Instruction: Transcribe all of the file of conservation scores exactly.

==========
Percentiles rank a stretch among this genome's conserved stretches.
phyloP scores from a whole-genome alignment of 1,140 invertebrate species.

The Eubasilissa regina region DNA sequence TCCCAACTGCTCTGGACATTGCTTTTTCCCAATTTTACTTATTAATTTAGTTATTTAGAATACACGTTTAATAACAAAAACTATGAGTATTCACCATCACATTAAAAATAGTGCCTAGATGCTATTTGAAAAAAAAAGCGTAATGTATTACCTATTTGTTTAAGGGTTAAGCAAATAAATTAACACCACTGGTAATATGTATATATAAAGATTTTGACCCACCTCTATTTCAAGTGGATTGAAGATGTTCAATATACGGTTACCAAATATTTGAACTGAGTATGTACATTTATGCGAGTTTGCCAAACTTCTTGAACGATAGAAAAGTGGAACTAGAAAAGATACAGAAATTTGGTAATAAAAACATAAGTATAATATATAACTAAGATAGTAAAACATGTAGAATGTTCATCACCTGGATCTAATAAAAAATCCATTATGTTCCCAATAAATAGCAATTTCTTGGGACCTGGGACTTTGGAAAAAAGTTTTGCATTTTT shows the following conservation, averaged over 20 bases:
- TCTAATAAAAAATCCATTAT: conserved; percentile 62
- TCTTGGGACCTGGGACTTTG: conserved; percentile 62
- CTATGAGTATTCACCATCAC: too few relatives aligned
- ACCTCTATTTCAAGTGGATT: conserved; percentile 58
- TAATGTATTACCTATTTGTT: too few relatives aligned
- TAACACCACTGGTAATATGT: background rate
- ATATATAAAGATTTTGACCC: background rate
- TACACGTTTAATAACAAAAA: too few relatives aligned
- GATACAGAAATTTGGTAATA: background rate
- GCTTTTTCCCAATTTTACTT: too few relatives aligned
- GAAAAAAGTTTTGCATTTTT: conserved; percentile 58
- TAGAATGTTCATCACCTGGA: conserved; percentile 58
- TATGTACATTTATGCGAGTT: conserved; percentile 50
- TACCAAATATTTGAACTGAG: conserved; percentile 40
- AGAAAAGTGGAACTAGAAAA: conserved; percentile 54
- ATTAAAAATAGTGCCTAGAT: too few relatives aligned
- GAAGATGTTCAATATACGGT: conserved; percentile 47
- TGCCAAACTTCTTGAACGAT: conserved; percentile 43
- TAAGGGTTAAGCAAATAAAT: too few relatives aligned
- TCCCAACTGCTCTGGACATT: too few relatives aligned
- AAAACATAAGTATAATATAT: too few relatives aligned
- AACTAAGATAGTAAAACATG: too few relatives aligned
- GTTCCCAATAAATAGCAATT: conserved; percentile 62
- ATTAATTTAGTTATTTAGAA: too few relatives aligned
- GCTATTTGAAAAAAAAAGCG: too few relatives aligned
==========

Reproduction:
Percentiles rank a stretch among this genome's conserved stretches.
phyloP scores from a whole-genome alignment of 1,140 invertebrate species.

The Eubasilissa regina region DNA sequence TCCCAACTGCTCTGGACATTGCTTTTTCCCAATTTTACTTATTAATTTAGTTATTTAGAATACACGTTTAATAACAAAAACTATGAGTATTCACCATCACATTAAAAATAGTGCCTAGATGCTATTTGAAAAAAAAAGCGTAATGTATTACCTATTTGTTTAAGGGTTAAGCAAATAAATTAACACCACTGGTAATATGTATATATAAAGATTTTGACCCACCTCTATTTCAAGTGGATTGAAGATGTTCAATATACGGTTACCAAATATTTGAACTGAGTATGTACATTTATGCGAGTTTGCCAAACTTCTTGAACGATAGAAAAGTGGAACTAGAAAAGATACAGAAATTTGGTAATAAAAACATAAGTATAATATATAACTAAGATAGTAAAACATGTAGAATGTTCATCACCTGGATCTAATAAAAAATCCATTATGTTCCCAATAAATAGCAATTTCTTGGGACCTGGGACTTTGGAAAAAAGTTTTGCATTTTT shows the following conservation, averaged over 20 bases:
- TCTAATAAAAAATCCATTAT: conserved; percentile 62
- TCTTGGGACCTGGGACTTTG: conserved; percentile 62
- CTATGAGTATTCACCATCAC: too few relatives aligned
- ACCTCTATTTCAAGTGGATT: conserved; percentile 58
- TAATGTATTACCTATTTGTT: too few relatives aligned
- TAACACCACTGGTAATATGT: background rate
- ATATATAAAGATTTTGACCC: background rate
- TACACGTTTAATAACAAAAA: too few relatives aligned
- GATACAGAAATTTGGTAATA: background rate
- GCTTTTTCCCAATTTTACTT: too few relatives aligned
- GAAAAAAGTTTTGCATTTTT: conserved; percentile 58
- TAGAATGTTCATCACCTGGA: conserved; percentile 58
- TATGTACATTTATGCGAGTT: conserved; percentile 50
- TACCAAATATTTGAACTGAG: conserved; percentile 40
- AGAAAAGTGGAACTAGAAAA: conserved; percentile 54
- ATTAAAAATAGTGCCTAGAT: too few relatives aligned
- GAAGATGTTCAATATACGGT: conserved; percentile 47
- TGCCAAACTTCTTGAACGAT: conserved; percentile 43
- TAAGGGTTAAGCAAATAAAT: too few relatives aligned
- TCCCAACTGCTCTGGACATT: too few relatives aligned
- AAAACATAAGTATAATATAT: too few relatives aligned
- AACTAAGATAGTAAAACATG: too few relatives aligned
- GTTCCCAATAAATAGCAATT: conserved; percentile 62
- ATTAATTTAGTTATTTAGAA: too few relatives aligned
- GCTATTTGAAAAAAAAAGCG: too few relatives aligned